Brendel's Literary Efforts Give Insight on Music

Article excerpt

There was no disappointment in hearing Emanuel Ax play a piano concerto by Ludwig van Beethoven earlier this month at Heinz Hall. Ax is one of the most dependably rewarding of contemporary pianists and is likely to delight again when he returns to play a concerto by Frederic Chopin with the Pittsburgh Symphony Orchestra at concerts starting Thursday afternoon.

Yet, there was a sense of loss about the mid-March concerts anyway because Ax was substituting for Alfred Brendel, who canceled the Pittsburgh stop of his final North American tour because of illness. There was no hype in the Pittsburgh Symphony promoting him as the "legendary Brendel" for the performances.

Brendel began his career in 1949 and came to international prominence in the late '50s and early '60s via recordings. But he didn't make his Pittsburgh Symphony debut until 1991 and performed with the orchestra for only one other set of concerts, in 2003.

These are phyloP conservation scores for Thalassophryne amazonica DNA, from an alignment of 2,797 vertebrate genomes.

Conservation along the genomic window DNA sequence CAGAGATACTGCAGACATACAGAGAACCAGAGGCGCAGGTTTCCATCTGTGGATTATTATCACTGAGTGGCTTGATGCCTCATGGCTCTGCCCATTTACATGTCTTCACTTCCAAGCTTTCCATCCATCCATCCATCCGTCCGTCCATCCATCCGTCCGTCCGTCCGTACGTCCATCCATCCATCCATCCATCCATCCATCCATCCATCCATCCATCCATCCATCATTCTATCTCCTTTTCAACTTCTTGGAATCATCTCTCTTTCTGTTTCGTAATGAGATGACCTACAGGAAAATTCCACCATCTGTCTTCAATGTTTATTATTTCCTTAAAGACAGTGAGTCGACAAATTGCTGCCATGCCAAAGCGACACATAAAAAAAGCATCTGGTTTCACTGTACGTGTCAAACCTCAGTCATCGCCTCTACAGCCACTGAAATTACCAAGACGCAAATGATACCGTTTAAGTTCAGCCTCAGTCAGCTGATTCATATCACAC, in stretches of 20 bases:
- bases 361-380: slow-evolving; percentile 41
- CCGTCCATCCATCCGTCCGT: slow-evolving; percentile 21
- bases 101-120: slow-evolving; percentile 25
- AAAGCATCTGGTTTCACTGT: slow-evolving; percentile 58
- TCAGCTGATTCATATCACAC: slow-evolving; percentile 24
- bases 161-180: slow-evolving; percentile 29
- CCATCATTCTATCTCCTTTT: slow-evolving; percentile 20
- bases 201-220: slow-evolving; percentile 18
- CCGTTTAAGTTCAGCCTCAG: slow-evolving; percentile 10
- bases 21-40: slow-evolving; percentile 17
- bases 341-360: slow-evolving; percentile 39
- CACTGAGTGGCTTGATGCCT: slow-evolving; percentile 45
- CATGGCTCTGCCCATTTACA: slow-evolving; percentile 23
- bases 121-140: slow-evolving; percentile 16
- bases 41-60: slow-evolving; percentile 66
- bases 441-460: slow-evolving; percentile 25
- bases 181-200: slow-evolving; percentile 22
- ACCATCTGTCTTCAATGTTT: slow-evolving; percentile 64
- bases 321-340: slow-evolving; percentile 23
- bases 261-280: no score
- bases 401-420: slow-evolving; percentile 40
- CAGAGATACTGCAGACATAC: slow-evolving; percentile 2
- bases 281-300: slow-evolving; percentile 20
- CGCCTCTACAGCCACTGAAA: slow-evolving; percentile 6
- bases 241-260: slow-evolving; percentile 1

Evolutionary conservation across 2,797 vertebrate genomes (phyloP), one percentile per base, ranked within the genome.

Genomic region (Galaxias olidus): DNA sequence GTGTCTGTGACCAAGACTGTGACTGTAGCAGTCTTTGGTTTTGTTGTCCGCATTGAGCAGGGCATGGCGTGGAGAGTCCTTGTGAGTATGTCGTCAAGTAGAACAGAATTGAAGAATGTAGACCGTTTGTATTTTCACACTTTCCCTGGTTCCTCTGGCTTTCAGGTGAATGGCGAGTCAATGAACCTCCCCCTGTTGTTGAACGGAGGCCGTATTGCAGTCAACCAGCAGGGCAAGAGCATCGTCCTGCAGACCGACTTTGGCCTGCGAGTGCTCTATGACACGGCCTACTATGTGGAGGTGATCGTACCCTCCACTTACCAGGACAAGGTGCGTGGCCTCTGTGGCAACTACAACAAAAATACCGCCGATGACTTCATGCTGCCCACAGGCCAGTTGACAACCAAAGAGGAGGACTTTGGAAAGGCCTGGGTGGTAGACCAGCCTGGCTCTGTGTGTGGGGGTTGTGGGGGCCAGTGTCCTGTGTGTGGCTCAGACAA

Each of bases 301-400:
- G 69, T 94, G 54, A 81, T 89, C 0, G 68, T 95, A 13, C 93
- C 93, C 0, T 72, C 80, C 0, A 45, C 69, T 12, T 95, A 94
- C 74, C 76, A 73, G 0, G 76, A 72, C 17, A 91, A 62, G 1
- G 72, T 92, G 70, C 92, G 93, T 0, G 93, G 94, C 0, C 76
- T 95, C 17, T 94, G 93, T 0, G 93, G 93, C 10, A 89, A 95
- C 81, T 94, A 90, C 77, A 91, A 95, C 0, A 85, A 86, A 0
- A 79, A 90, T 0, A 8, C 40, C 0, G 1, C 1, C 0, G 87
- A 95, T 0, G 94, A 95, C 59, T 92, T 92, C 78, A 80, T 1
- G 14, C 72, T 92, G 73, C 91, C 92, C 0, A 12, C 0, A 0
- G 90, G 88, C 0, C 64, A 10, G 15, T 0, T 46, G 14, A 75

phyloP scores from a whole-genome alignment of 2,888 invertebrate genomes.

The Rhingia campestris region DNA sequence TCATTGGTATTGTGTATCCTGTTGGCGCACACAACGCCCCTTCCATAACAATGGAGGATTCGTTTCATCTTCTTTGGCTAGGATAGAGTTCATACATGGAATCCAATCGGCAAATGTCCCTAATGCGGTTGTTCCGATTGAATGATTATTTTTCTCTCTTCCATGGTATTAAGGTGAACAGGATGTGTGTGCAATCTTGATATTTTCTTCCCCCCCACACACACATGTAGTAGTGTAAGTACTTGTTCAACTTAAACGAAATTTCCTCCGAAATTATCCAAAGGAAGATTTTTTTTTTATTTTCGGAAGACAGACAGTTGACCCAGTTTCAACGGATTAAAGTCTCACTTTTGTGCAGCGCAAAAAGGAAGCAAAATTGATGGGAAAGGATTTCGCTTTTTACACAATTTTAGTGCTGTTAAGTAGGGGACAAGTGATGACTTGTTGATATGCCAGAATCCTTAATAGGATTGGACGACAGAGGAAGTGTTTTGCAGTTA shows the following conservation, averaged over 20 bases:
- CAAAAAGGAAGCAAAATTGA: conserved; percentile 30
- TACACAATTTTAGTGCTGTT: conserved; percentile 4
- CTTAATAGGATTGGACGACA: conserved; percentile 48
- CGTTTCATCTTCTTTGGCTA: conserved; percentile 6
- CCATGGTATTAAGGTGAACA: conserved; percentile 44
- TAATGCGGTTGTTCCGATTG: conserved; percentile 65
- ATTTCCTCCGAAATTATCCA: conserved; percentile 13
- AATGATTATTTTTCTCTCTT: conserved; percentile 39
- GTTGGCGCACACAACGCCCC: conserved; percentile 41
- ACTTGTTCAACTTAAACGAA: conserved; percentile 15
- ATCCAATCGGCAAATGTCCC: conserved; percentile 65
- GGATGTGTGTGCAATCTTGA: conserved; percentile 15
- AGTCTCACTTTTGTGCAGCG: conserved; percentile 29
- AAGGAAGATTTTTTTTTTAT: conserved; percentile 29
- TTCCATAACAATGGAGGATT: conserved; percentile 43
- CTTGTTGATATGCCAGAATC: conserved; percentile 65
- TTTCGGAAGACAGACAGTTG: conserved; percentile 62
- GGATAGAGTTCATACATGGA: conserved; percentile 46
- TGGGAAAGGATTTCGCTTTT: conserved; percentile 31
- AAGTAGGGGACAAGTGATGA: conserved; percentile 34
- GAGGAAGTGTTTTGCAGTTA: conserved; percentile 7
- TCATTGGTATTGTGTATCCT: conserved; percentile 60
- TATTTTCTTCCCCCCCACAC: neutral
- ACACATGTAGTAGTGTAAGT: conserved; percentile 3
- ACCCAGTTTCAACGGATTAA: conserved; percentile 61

Henceforth, local music lovers are likely to be able experience Brendel only through recordings. (Travelers might catch him in Europe, or perhaps at Carnegie Hall in New York City.) The pianist has a large discography of outstanding recordings, including three complete cycles of Beethoven's Piano Sonatas, three sets of Beethoven's Piano Concerti, Wolfgang Amadeus Mozart's Piano Concerti with Sir Neville Marriner, and a large selection of Franz Schubert's piano music -- most on the Philips label.

Brendel's public persona has another invaluable dimension. He is a wonderful writer of both prose and poetry. A Capella press has just issued a collection of his essays called "Alfred Brendel on Music." The back cover includes Ax's comment that it is "A must for anyone who enjoys provocative and original ideas presented in a marvelously readable style. Mr. Brendel is a master of phrasing on the printed page as well as the keyboard."

The book's value is due to both its scope and the unceasingly fresh intelligence informed by experience. Brendel's mastery of musical detail leads to wonderful generalizations, such as "From tranquility, Haydn plunges into deep agitation, while Mozart does the reverse, aiming at tranquility from nervousness."

Brendel offers astute observations about Beethoven, 10 essays on the music of Franz Liszt, and discerning appreciation of such important musicians as composer and pianist Feruccio Busoni, conductor Wilhelm Furtwangler, and pianists Edwin Fischer (one of his teachers) and Artur Schnabel. …